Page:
We all pay lip service to the desires to be charitable, and stay in the alleged spirit of the season. But the siren songs of Wal-Mart, Hasbro and Ikea are too strong. It’s almost a law. We have to give stuff. I want that law repealed. And so what if that makes me Scrooge?

On my birthday a  few months ago, a very close and extremely wise friend gave me a children’s book. Not what a 47-year-old guy would expect, but the book, or at least what it represents, has turned into one of my most treasured possessions.  It’s called “The Gift of Nothing” by Patrick McDonnell

Mooch the Cat wants to give his best friend, Earl the dog, something great for his special day. Mooch knows that Earl has everything he needs, so what to get him?

Mooch decides to give Earl nothing. Nothing, that is, but his undying friendship. It turns out to be the perfect gift. If you must give somebody something, give him or her that book.

“The Gift of Nothing” sits on a table in my bedroom, in a spot that I can’t help but see every day. It’s a welcome, daily reminder of my gratitude for having great friends, gratitude especially to the person who gave me the book. He’s really got my back.

Friendship  is the best gift anybody can give.  It’s all that I really need. And it’s probably all you your loved ones need, too.

This is a preachy, maudlin post, granted.  And if the shopping mall resents me for dissing their American Girl dolls, flat screen TVs and iPods,  sue me.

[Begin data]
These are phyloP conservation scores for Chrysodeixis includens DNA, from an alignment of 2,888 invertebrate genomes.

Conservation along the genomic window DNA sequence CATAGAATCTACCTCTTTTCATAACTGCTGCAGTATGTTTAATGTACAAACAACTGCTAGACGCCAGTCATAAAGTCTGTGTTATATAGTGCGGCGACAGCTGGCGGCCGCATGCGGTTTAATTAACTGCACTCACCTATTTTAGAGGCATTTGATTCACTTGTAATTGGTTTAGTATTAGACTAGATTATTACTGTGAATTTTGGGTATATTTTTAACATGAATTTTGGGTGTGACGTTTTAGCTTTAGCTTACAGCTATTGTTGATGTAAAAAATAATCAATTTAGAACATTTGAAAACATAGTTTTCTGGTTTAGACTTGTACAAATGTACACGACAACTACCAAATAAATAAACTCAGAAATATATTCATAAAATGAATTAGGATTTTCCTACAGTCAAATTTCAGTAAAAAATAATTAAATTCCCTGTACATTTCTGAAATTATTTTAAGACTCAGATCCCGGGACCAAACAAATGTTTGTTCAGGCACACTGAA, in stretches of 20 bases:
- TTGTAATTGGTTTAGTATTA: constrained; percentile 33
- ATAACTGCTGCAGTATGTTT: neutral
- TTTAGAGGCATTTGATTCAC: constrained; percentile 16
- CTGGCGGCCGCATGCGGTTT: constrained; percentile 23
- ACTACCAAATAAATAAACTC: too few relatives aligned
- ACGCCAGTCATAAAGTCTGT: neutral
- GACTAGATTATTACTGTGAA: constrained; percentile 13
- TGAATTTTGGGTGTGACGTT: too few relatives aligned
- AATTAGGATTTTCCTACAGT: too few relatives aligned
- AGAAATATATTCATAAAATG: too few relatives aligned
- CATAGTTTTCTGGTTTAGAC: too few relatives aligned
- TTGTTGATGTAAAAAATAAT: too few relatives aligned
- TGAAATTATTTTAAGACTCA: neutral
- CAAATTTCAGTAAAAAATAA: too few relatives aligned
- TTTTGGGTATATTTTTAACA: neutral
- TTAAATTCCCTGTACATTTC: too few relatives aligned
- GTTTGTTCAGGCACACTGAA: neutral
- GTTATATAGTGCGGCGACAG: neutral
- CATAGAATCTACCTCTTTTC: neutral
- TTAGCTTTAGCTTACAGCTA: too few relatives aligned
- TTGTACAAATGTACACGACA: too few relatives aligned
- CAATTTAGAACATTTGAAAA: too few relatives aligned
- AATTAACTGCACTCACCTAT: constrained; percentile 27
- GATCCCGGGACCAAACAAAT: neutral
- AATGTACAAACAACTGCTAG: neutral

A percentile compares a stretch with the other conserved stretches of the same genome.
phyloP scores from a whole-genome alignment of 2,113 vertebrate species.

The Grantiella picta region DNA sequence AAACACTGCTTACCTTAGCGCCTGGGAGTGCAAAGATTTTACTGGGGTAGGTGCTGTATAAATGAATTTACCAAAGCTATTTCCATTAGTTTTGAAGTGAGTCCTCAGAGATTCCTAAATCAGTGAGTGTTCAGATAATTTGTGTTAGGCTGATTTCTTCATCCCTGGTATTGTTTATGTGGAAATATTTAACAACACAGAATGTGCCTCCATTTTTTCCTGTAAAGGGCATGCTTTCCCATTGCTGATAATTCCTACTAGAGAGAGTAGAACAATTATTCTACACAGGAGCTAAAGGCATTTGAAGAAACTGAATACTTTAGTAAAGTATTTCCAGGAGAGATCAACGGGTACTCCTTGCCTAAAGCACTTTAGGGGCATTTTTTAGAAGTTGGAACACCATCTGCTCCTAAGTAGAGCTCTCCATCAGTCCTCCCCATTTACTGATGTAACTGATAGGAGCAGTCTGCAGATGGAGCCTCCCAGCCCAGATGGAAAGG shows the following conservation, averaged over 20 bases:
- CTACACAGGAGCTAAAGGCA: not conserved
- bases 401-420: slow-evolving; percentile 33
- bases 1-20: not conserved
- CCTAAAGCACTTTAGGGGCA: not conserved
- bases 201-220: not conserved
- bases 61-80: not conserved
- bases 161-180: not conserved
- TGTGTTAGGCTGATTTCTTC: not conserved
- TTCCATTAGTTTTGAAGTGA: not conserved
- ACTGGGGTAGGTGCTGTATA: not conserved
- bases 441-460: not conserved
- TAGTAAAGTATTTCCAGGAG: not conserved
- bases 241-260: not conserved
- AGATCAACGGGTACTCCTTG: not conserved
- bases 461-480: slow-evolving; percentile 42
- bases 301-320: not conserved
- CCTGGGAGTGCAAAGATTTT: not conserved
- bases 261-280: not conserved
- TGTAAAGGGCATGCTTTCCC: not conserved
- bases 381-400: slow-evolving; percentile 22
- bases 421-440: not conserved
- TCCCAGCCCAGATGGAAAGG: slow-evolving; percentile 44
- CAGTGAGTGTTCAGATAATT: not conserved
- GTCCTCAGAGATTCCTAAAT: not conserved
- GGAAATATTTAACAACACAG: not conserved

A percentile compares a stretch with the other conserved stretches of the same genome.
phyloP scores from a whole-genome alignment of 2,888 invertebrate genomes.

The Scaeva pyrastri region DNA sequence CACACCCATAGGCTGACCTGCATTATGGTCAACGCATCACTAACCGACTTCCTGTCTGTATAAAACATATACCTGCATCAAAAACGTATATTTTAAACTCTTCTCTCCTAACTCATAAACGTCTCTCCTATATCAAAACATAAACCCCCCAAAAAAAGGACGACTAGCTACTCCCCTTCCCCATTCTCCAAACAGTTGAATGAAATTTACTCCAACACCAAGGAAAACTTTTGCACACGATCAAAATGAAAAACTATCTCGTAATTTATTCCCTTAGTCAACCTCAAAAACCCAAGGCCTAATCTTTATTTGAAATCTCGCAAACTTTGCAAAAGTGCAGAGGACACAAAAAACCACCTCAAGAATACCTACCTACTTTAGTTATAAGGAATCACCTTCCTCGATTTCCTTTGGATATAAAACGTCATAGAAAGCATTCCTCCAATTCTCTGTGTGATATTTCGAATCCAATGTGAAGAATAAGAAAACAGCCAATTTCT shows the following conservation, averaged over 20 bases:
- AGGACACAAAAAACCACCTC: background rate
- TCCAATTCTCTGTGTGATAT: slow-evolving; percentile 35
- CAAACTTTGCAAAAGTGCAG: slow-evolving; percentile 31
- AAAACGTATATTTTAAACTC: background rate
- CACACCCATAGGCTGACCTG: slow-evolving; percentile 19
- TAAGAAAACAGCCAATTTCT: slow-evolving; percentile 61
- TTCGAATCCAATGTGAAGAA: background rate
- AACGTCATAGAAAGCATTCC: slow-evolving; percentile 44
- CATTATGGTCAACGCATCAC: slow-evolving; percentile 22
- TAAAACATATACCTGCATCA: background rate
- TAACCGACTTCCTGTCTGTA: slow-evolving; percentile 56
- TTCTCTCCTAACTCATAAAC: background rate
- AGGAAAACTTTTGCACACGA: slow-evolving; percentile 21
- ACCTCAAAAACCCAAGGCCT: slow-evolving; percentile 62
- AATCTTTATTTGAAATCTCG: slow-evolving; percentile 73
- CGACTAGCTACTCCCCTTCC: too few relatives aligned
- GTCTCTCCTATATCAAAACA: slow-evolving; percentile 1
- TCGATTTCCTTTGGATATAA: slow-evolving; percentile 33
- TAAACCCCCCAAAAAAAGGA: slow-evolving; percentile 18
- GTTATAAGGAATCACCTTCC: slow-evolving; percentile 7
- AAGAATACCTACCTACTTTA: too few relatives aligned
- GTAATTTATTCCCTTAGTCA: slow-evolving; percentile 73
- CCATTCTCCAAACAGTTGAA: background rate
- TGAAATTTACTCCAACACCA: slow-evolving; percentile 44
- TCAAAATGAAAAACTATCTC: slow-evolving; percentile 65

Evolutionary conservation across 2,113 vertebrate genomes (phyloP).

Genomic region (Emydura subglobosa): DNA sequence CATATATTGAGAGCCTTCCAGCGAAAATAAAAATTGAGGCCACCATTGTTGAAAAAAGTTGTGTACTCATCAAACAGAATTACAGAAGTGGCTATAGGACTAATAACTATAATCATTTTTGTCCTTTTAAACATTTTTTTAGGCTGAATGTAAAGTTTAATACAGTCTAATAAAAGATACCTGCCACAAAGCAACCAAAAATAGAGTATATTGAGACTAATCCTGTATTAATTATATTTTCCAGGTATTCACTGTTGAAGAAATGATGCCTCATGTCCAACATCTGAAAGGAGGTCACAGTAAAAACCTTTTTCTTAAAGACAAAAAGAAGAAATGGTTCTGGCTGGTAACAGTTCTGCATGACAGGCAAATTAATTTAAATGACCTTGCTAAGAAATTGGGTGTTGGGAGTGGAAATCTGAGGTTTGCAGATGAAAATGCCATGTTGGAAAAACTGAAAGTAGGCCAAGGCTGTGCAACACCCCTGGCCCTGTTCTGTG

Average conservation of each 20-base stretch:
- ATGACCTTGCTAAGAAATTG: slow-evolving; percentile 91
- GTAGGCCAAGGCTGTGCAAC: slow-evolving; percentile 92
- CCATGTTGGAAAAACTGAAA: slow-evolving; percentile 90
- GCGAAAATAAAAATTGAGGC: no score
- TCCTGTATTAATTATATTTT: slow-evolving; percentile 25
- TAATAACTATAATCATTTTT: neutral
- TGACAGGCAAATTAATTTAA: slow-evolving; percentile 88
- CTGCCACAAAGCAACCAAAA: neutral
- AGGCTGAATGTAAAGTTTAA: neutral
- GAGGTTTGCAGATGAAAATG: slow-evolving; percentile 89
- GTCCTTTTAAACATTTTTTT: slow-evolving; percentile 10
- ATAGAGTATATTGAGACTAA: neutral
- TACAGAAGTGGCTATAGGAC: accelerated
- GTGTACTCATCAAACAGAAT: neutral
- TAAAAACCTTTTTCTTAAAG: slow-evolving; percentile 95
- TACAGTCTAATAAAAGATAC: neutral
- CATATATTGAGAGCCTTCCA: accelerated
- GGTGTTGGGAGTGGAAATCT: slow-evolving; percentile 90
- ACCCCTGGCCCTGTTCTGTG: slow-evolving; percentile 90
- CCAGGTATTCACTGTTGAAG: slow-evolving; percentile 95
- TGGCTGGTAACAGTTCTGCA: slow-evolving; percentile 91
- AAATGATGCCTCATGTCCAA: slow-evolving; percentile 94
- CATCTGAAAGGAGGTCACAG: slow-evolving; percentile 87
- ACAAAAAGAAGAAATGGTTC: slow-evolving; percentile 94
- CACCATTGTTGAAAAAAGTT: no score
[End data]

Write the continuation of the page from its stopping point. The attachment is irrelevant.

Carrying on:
What I really want to say is have a truly merry Christmas, and I hope you give and receive exactly what you want.

Wrapping Rap

December 23, 2009

I am a man of many talents, but if you are looking for my worst incompetencies, search no further than the gifts I’m wrapping for Christmas.

I just can’t do it. Wrapping paper always defeats me. 

Lord knows I try. First I need a lot of room. So I dump all the supplies on the floor -gifts, wrapping, tape, labels, the works. You can see my scientific set up in the first picture I’ve posted here.

The problems start immediately. The scissors disappear beneath scraps of paper. I rip the paper while searching for the scissors. 

I finally find the scissors, and try to cut a nice smooth edge to the paper. Invariably, I get something that looks like it’s been set upon by a large pack of starving, paper eating pit bulls. 

I try to fold the paper over the gift, wanting to make nice neat edges. But somehow, the inside, white side of the paper peeks out in the edges. I try to cut those away, but end of stabbing a hole in the gift. Which is especially inconvenient when said gift is perfume or booze.  All the liquid drains out, and people end up getting empty perfume cannisters and broken liquor bottles for Christmas

Can you imagine what the house  smells like after I accidently spill and mix  Chanel Allure Sensuelle with Jagermeister?  The odor is like  Zsa Zsa Gabor at a frat party kegger.

Eventually, using a roll of Scotch tape per gift, I have the present more or less concealed, as you can see in this second picture. Too bad if it looks like the recycling I put out for the trash hauler last week. 

I’m always too embarrassed to admit the gift is from me, so I always write on the tag that it’s “From Santa.” I’m blaming the fat old guy in red for this mess.

Besides, my handwriting is so bad that the deepest mystery of Christmas is who the intended gift from me is actually for. Nobody can read the damn things.

Sorry, Grandpa, the package you just unwrapped containing  the Muscular Hunks of Jersey Shore Calendar 2010 wasn’t meant for you.